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Doug and Melinda McCaw are planning to run the entire 490-mile Colorado Trail in July, raising money for Intermountain Adventist Academy and the Kids Aid Backpack Program. They’ve ridden their mountain bikes on the trail three times, but this is the first time they’ll attempt to run/hike the entire trail from Denver to Durango. Photo by Matt Janson/Special to The Daily Sentinel

Alison McCaw should have a great topic for her “What I did on my summer vacation” essay next fall.

The 9-year-old Intermountain Adventist Academy student will be part of the support team when her parents run the Colorado Trail this July.

The 490-mile Colorado Trail runs from Denver to Durango, climbing about 87,000 feet in elevation — and Doug and Melinda McCaw plan to cover it in 18 days. On foot.

Something their trainer, Allen Russell, said stuck in Melinda McCaw’s head.

“He says, ‘Don’t let your ‘but’ get in the way of your goals.’ He’d said it a couple of times previously and I kind of had this idea in the back of my head,” she said. “What would it be like to trail run the whole trail? We’d ridden it a couple of times, let’s up the ante.

“The second or third time he said that, I said, ‘OK, I can’t let my ‘but’ get in the way of achieving this any more, let’s do it.’ ”

She talked to Doug, who after a couple of minutes said, “OK, I’m in.”

That was the beginning of 2019. They’ve been training — and planning — ever since.

Doug’s parents, Doug and Doniese McCaw, along with Alison, are their support team, toting camping equipment, supplies and a lot of food. The McCaws have changed their diet to plant-based and gluten-free, which brings a few more challenges in food preparation. They’ll have to carry some food on the trail for when they don’t intersect the support team during the day, and averaging 27 miles a day means they’ll be burning calories like crazy.

“We’re going to have to find ways to replenish calories without taking lots of food, so we’re going to have to eat high-calorie food,” Melinda said.

She’s making 12 dozen “calorie bomb” cookies, packed with walnuts, sunflower seeds, chocolate chips and rolled oats, 120 vegan burgers and entrees that will be frozen that the support team will have ready when they reach their campsite each day.

They’ve traversed the trail three times before, but have done it on mountain bikes, detouring around the designated wilderness areas that don’t allow mechanized travel, including bikes. Twice, they decided to trail run the wilderness areas, with their support team transporting their bikes.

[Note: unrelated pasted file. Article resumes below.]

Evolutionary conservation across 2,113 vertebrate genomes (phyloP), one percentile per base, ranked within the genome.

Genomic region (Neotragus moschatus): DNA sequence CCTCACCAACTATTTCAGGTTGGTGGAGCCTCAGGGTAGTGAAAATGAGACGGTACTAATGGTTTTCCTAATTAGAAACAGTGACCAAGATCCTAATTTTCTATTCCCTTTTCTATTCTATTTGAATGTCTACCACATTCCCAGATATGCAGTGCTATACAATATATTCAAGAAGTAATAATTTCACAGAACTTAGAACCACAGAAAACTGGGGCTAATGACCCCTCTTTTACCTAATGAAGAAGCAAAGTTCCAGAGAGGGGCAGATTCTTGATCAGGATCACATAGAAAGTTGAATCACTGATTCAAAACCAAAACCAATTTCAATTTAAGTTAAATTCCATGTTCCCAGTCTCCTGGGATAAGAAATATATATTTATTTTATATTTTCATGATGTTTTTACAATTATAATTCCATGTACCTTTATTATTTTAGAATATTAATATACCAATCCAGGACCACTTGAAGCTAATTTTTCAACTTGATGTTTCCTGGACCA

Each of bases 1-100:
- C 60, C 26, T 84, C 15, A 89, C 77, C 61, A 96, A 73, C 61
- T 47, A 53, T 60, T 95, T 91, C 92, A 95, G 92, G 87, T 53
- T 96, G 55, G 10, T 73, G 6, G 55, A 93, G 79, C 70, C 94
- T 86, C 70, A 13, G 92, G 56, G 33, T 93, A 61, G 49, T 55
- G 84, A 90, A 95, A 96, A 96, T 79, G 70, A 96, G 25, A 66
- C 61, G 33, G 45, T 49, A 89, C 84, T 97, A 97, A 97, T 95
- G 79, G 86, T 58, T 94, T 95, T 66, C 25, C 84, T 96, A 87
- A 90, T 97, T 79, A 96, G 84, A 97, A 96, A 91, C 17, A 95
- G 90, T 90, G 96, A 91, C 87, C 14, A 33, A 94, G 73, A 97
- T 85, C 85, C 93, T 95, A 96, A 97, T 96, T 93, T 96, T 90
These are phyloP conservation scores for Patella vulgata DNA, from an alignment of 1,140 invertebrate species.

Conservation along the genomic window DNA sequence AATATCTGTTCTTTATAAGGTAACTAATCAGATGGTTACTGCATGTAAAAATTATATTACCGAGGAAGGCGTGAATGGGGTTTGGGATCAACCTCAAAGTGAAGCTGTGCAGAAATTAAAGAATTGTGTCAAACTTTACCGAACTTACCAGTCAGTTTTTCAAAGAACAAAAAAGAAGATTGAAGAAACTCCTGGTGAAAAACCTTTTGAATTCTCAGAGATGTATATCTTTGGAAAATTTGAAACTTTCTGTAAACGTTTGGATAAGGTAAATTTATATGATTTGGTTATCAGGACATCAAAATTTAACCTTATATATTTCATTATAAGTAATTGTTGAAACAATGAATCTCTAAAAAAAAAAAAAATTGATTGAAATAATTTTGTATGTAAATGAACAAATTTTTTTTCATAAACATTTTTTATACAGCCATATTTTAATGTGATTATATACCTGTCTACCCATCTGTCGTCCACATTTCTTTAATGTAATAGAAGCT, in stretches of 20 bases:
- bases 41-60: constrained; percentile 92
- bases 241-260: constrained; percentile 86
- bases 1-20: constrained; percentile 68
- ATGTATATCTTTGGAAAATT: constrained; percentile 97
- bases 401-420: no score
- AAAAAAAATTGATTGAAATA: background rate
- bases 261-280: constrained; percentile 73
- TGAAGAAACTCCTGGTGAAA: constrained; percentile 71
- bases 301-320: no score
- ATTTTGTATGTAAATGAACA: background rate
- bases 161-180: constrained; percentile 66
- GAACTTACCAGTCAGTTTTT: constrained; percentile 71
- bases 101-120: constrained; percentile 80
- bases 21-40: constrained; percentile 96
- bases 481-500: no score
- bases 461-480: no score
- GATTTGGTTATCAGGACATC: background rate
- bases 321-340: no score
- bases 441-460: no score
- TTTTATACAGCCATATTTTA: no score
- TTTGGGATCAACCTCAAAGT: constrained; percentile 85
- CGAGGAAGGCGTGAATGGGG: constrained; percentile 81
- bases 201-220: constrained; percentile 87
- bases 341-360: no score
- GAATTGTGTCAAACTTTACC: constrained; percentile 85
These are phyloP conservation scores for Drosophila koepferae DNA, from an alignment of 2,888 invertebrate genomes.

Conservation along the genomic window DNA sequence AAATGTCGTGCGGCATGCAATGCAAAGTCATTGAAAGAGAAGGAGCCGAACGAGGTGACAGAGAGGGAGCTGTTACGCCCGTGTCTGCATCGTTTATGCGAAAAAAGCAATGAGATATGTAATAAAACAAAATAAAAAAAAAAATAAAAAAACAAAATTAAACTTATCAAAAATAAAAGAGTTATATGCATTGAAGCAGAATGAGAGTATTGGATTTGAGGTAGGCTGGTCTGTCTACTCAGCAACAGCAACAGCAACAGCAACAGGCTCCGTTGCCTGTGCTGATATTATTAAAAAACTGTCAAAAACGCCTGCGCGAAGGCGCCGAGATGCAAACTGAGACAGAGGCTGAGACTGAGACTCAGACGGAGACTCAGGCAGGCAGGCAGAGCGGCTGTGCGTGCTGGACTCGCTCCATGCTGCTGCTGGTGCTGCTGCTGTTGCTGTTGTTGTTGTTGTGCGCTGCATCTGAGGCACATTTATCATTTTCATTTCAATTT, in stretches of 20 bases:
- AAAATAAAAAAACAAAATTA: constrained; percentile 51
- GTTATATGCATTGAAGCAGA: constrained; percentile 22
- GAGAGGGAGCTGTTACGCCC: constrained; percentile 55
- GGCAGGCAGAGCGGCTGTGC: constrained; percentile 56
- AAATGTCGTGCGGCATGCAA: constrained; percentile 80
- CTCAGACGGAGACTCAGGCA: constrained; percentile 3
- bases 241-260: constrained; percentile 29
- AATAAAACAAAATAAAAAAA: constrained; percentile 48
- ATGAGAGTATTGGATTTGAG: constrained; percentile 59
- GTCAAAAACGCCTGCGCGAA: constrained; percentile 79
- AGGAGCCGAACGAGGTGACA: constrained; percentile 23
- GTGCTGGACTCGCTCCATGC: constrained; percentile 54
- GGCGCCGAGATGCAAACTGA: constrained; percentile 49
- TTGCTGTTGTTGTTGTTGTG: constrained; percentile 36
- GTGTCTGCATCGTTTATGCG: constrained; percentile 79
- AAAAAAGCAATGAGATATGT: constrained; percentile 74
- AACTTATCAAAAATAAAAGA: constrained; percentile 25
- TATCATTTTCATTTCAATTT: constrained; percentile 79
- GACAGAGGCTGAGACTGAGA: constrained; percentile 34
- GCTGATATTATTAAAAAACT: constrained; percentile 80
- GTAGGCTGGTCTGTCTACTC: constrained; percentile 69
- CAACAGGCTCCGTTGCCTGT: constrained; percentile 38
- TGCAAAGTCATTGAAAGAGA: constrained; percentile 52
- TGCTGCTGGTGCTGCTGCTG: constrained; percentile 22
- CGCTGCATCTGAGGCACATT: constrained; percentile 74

“We did not prepare well enough for it and got partway into it and we were getting behind,” Melinda McCaw said of the first bike/trail run attempt. They ended up going back to the bike detours, but trained for their 2016 trip and ran/hiked the wilderness areas.

Along with upping the ante by running the entire trail, the McCaws decided to turn it into a fundraiser for Alison’s school and the Kids Aid Backpack Program. They’ve raised more than $7,000, with a lofty goal of $100,000. People can donate through their website, helpelevatekids.com. The donation link will take people directly to the nonprofit’s site.

“We’re trying to help (Intermountain Adventist Academy) grow their program. We would like them to eventually expand to K through 12,” Melinda said. “We also have a dream of wanting to incorporate outdoor school into their program. That was the original idea and then we said, ‘Who else can we help, let’s keep the kids theme.’ ”

They learned about Kids Aid, a natural tie-in to the trail run.

“That touched a nerve for us because without food, we can’t accomplish what we’re trying to accomplish on the trail and these kids, they’re struggling to have food every day,” she said.

The McCaws are also making a documentary with a local filmmaker, who will catch up with them several times on the trail. Between those meetings, they’ll be using Go-Pro cameras and their phones, and a drone will also follow them. They bought satellite devices so they can text their support group anywhere along the trail, and a map on their website will update every few minutes so people can track them on the adventure.

The trip will be roughly 18 months in the making for those 18 days. They plan to hit the trail in Denver on July 16 and arrive in Durango on Aug. 2.

“It takes a lot of planning,” Melinda said. “We have to plan everything, because we’re camping the whole time, so we have to plan when we’re going to intersect them, what meals we’re going to have, what meals we can’t be with them … yeah, there’s a lot of planning. There’s a lot of logistics we’re still figuring out.”

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